By Dr. Suzanne Steinbaum | Posted Oct 1, 2022
Women are more likely than men to die from cardiovascular disease, but the good news is that CVS Health is committed to helping women lower their risk. Here’s what you need to know.
Did you know cardiovascular disease is the leading cause of death for women in the United States? In fact, one in four women dies from heart disease each year. That’s why CVS Health helps women lower their risk of developing cardiovascular disease.
CVS Health also partners with the American Heart Association (AHA) to promote Go Red for Women. This initiative raises awareness about heart disease and encourages women to take action to protect their hearts. So far, CVS Health has provided more than $1 million in grants to support the initiative.
CVS Health provides free screenings and educational materials on heart health at select CVS Pharmacy locations nationwide. These screenings can help identify risk factors for heart disease, such as high blood pressure or cholesterol levels, so steps can be taken to lower those risks. The educational materials provide information on lifestyle changes that can help reduce the risk of developing cardiovascular disease, such as eating a healthy diet, maintaining a healthy weight, and exercising regularly.
CVS Health is working with community partners, such as hospitals and clinics, to provide access to care for women at risk for cardiovascular disease. These partnerships fund screenings, education, and treatment programs specifically designed for women. In addition, CVS Health provides transportation assistance so that women can get to their appointments without difficulty.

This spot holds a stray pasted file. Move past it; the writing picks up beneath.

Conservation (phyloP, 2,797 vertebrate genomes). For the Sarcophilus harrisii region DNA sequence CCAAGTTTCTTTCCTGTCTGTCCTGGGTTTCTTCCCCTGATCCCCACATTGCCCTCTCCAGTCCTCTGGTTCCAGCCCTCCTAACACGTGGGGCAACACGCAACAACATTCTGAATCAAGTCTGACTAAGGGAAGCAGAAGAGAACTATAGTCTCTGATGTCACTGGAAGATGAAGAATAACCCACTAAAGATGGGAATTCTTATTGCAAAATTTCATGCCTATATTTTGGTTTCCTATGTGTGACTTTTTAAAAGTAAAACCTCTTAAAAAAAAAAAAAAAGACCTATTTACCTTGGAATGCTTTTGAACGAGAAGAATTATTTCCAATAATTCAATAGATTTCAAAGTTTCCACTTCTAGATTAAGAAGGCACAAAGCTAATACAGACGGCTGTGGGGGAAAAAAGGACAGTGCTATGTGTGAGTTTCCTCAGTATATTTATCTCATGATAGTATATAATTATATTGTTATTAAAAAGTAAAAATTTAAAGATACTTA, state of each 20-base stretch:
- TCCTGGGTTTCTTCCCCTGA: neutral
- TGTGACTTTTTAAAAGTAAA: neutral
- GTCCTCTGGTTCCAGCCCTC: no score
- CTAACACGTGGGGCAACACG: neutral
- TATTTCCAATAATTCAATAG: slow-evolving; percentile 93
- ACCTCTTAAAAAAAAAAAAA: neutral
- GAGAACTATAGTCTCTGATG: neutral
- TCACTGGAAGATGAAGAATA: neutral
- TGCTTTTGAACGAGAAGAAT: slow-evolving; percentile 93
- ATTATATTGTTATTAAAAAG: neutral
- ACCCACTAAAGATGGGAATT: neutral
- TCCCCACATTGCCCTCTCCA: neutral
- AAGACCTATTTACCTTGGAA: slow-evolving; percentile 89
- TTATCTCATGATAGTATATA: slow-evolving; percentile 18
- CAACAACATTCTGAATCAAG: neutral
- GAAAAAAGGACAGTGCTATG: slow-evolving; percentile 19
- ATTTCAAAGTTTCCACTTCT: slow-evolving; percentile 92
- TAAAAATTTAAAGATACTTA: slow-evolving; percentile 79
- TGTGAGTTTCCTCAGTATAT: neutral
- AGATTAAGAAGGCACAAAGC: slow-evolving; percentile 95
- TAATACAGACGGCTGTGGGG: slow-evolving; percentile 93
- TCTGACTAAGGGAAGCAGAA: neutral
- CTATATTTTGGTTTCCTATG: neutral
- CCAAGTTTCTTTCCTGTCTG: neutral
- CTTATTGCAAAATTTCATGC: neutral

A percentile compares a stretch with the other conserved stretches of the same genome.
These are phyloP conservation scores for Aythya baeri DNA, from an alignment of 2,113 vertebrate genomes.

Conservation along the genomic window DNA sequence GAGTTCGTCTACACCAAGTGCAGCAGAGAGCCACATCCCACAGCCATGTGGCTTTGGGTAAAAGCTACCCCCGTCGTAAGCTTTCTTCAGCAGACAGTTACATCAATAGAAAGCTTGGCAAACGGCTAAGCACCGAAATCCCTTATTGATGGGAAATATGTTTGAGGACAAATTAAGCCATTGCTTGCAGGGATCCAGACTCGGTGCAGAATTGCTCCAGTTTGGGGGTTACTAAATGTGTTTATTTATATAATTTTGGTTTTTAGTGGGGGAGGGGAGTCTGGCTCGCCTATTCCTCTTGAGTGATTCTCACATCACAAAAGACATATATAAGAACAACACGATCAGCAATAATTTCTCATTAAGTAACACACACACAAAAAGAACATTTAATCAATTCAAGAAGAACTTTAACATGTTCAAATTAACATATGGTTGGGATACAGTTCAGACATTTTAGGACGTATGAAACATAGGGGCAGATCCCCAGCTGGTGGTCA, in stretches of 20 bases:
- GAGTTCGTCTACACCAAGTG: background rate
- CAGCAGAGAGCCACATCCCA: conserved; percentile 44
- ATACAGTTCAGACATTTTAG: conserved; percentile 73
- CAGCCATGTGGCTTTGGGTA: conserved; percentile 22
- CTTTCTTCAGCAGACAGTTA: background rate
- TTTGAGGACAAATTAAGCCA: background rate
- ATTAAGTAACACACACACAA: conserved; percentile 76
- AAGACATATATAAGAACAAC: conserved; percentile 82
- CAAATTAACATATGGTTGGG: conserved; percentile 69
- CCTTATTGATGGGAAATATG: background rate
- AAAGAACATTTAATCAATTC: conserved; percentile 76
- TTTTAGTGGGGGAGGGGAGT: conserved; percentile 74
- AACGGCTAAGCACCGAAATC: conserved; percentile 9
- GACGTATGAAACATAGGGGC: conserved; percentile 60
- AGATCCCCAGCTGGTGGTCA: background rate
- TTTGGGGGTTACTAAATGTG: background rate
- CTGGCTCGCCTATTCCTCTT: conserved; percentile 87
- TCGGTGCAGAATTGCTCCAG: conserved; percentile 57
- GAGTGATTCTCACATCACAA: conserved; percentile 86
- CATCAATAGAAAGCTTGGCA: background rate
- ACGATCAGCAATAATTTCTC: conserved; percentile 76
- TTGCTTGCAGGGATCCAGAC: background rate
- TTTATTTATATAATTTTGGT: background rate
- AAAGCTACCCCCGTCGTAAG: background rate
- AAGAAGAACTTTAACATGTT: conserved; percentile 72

CVS Health supports research on cardiovascular disease and its impact on women through its collaborations with leading medical institutions, such as Brigham and Women’s Hospital and the University of Pittsburgh Medical Center. These collaborations are helping to develop new treatments and improve care for women living with cardiovascular disease.
Cardiovascular disease is a serious problem for women in the United States. Thankfully, CVS Health commits to help lower women’s heart disease risk. Through free screenings and educational materials, community partnerships, and research initiatives, CVS Health is working hard to improve women’s cardiovascular health across the country.